Things got a little frosty for home gardeners during the recent weekend chill and Sampson County Cooperative Extension agents would like local growers to be prepared for the future.
Brad Hardison, horticulture agent, recently reported that potatoes, garden peas, cabbage, and corn were effected by the frost when temperatures dropped to the 30s and 40s in different areas across Sampson County overnight.
“The last frost date for Sampson County is usually April 1,” Hardison said. “But there’s 12 days afterwards that a frost could come. It’s a little bit of a late frost, but it’s nothing that’s unusual.”
Many major blueberry and strawberry growers used frost protection to deter damage. Peach growers took the same precautions as well.
The local Cooperative Extension office received a few calls about fruit tree protection. Hardison contacted Dr. Michael L. Parker, associate professor and extension horticulture specialist (tree fruits and pecans). The recommendation was to use tobacco burlap sacks or drop cloths with a 100 watt light bulb underneath for warmth.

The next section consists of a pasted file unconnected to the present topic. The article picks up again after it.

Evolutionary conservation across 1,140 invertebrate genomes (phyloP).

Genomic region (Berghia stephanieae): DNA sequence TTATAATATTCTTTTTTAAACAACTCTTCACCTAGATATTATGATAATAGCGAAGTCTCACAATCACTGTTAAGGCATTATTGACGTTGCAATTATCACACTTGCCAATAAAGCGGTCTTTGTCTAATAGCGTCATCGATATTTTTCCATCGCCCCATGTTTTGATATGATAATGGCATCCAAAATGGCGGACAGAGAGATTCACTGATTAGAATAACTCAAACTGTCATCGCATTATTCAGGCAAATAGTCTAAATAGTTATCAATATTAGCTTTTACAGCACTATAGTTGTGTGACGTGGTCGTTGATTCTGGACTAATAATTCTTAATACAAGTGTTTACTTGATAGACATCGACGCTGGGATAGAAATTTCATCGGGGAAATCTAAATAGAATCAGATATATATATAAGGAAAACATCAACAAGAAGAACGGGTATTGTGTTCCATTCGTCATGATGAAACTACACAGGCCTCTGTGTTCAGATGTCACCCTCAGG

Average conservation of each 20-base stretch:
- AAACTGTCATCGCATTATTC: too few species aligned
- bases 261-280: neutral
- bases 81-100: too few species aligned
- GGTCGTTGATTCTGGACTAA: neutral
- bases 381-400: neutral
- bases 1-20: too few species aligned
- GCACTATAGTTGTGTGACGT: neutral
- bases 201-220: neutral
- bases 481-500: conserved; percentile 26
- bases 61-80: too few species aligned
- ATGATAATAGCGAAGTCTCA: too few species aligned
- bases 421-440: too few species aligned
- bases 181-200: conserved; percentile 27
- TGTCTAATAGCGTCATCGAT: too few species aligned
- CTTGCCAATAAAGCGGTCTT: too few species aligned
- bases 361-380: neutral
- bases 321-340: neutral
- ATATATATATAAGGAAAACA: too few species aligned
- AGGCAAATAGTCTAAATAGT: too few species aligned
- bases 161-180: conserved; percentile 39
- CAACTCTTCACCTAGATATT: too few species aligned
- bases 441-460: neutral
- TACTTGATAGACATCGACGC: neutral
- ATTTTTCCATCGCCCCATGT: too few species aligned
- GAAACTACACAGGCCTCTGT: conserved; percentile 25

Although the forecast for the rest of April calls for temperatures in the 70s, Hardison stressed that growers should still take precautions.
“We’re still not out of the woods yet,” Hardison said. “With the way this weather has been, you can never tell. “I’ve seen some forecast where there could be some more cold weather.”
When it comes to planting a home garden in early spring, Hardison advised not to “jump the gun” on a 70-degree day in March.
“It’s better just to wait after the last frost date, which is April 12, to put your garden in,” Hardison said. “If you got peaches or blueberries already at home, just cover them when a frost or freeze warning is out.”
For more information, contact the Sampson County Extension Center at 910-592-7161 or by email at sampson.ces.ncsu.edu
Reach Chase Jordan at 910-249-4617. Follow us on Twitter at @SampsonInd and like us on Facebook.